Immediacy and the Web and our Toughtful Bad Habits
Yesterday while working on a project, I found myself in a muddle. I had been operating under a self imposed constraint to use classical inheritance for everything in the system. The reason for this constraint was largely one of ease of understanding for the people who I need to impress with the demo. I was already walking on dangerous ground, cooking up a "feast for thought", and didn't want to confuse the issue further. This self imposed constraint meant that:
- a prototype object (née class) must be created for each kind of thing
- a class must be pluggable enough so that different instances can do different things
- instances must be created for each element & initialized with the correct behavior
Ostensibly the purpose of this system is "reuse", but the real goal of this system is classification. If things that shared behavior have a common base class, the theory goes, we can reason about those two entities as being equivalent for a certain domain. Two images, a jpg and a png, are equivalent, as long as we limit our reasoning to all actions common to all images. This in a specific academic sense turns into a very powerful tool for unlocking all sorts of categorical logic.
Now in reality in the project I'm building, there is only 1 instance of 1 class in any 1 context. Additionally, there is only one class that is ever instantiated twice, and it is so hooked with per instance overrides that that class might as well be two different ones (the code would be 20% smaller!). So since the objects in the interface have a 1-1 correspondence with the unique behaviors of the system, and each object has infinite extent (within the context of the running application). Classical inheritance provides no tangible benefit, and produces a more fragile system.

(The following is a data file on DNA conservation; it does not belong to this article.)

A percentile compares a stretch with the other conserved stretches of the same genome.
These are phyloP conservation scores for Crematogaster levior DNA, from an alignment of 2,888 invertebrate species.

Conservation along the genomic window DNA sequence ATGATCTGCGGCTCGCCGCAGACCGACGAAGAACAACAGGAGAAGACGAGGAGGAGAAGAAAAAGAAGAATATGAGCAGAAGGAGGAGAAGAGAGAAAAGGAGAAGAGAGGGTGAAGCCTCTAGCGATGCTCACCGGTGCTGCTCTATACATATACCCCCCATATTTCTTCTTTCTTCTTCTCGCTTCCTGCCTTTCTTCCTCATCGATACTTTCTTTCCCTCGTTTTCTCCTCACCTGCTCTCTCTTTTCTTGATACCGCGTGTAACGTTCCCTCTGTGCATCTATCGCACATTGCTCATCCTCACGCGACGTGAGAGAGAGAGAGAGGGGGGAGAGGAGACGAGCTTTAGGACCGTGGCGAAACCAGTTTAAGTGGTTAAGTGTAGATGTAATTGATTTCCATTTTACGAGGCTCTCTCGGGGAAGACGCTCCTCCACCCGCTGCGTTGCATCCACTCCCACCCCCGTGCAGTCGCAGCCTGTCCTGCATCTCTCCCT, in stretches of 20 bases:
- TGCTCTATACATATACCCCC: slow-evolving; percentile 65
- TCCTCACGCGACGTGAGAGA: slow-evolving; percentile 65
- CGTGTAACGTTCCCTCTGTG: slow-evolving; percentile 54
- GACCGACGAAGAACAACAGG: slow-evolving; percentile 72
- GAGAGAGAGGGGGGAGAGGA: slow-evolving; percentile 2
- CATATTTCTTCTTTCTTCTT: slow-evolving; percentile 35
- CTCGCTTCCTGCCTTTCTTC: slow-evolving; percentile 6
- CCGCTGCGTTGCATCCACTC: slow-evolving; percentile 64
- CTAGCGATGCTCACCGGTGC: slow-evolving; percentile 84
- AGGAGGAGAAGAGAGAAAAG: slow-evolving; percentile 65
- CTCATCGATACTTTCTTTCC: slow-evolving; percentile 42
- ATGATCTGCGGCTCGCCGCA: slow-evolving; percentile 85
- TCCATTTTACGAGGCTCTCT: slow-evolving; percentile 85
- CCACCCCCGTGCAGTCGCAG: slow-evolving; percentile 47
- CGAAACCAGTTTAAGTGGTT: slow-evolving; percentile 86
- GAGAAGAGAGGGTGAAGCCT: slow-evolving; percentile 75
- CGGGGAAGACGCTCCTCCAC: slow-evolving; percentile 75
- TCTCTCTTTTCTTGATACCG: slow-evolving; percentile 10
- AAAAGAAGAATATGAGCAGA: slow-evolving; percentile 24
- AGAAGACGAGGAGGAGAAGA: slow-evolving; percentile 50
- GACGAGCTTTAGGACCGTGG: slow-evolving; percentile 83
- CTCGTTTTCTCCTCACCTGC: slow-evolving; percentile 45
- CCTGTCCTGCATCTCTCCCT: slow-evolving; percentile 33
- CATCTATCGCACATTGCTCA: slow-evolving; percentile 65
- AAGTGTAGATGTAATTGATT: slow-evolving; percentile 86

This last claim can be understood in terms of the number of overridden behaviors and the number of points that must be corrected when a change occurs to the structure ofthe system. Since each class method depends upon state information embodied in the instance to negotiate any instance specific behavior, the class object must understand and modify the instance object's structure. Now normally modifying an object's internal state would break encapsulation, but a special exception is made for class objects and called inheritance. This is really what we are saying when we say "extends", we really means "allows full access to". This generally works fine as long as you always build behavior up from the base class, never modify a base class, and never depend on anything other than class methods for behavior. If an object is based on a class with many hooks, each of the delegation points provide opportunities for runtime extension of behavior, and by extension run time permission grants to arbitrary code.